In doing so, some of the five founding health systems of the consortium—Geisinger Health System in Pennsylvania, Group Health Cooperative in Washington state, Intermountain Healthcare in Utah, Kaiser Permanente in California and Mayo Clinic in Minnesota—have yet to decide whether to cooperate with their local, state-based health information exchanges.
Mayo Chief Medical Information Officer Dr. Dawn Milliner said the state and local HIEs are developing different standards and that organizations with patients in multiple states would face widely varying data requirements for each one. Mayo, which has not decided whether to work with the Minnesota Health Information Exchange, sees patients from all 50 states.
“We’d have to work through 50 HIEs with the complexities of data standards for each of them. That is untenable. What we need is a national network,” Milliner said. “HIEs are a first step, and I think it’s better to begin that conversation than not begin it. But those regional and local HIEs are not going to get us where we want to be as a country.”
Each of the five systems will bear its own share of the costs of establishing the Care Connectivity Consortium network, though the price tag has yet to be determined. Also unanswered is whether the consortium will establish an independent organization to administer the network. Data will be kept locally, not aggregated to a database, and only shared after patient consent.
Like all information exchanges, the consortium’s network is intended to allow patients to access their clinical data while traveling or if they move, though participants say long-range goals might potentially include wider data-mining to find trends and develop evidence-based practices.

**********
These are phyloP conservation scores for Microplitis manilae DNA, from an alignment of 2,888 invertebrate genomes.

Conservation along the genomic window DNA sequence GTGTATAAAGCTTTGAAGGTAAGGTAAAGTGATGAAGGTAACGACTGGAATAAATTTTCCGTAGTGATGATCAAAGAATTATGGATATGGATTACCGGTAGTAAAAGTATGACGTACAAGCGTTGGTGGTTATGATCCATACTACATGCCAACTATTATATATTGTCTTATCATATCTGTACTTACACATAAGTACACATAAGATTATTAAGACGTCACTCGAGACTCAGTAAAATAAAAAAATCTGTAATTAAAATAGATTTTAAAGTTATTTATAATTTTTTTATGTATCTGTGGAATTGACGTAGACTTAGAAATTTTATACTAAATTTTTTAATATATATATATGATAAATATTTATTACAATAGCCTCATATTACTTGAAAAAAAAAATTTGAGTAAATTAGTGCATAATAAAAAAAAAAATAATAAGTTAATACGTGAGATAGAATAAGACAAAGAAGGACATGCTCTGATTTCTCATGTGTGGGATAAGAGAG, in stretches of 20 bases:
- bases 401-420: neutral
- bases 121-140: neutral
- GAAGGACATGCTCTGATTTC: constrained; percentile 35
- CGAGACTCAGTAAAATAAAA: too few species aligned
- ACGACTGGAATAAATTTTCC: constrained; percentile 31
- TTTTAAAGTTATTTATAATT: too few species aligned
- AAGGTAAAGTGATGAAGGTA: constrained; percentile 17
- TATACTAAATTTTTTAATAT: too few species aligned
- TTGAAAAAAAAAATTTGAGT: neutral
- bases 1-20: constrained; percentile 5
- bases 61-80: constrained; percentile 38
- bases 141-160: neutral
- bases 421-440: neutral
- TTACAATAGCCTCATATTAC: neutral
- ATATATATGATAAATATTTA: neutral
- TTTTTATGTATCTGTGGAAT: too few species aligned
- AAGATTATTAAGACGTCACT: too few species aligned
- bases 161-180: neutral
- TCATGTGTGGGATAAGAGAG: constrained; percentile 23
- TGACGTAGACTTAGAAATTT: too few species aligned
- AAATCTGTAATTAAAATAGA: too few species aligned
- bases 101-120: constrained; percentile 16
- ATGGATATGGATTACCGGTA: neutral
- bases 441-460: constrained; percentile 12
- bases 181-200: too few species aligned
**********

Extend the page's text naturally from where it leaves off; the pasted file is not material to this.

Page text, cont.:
“Right now we are not looking to do that. This is really aimed at caring for the patients the right way,” said Dr. Gwen O’Keefe, chief medical informatics officer for Group Health.
Initially, three kinds of patient data would be exchanged over the consortium’s network: allergies, medications and medical histories. However, that list is considered a starting point that could be expanded.
Jennifer Driscoll-Chippendale, a healthcare antitrust attorney with Sheppard Mullin Richter & Hampton who is not involved with the consortium, said the consortium could attract scrutiny from regulators if the health systems intended to exchange data on their prices through the network.
But even if claims data were shared, the members could pass muster by putting an independent organization in charge, de-identifying the data, and releasing it at least three months after services are provided, she said.
Last year, the Justice Department’s antitrust division approved an information-sharing network in California called the Hospital Value Initiative that included pricing data, saying the sharing would actually increase procompetitive forces by improving transparency that would inform purchasing decisions.
The decision not to include claims data is being held up as one key advantage of the consortium. Phil Fasano, chief information officer and executive vice president with Kaiser Permanente, said many of the local and state-based HIEs are basing their networks on claims data, not actual patient medical records.
“We believe the medical record is a gold standard,” Fasano said. “With claims-based information, you tend to have to infer some pieces of what has occurred. In the medical record you can get down to the physician’s notes.”
Also, unlike the provider-only consortium, the local and state HIEs have advisory boards with heavy representation by insurers and state officials. The Pennsylvania Health Information Exchange has representatives from six health plans and numerous lawmakers on its advisory council, and only three healthcare providers.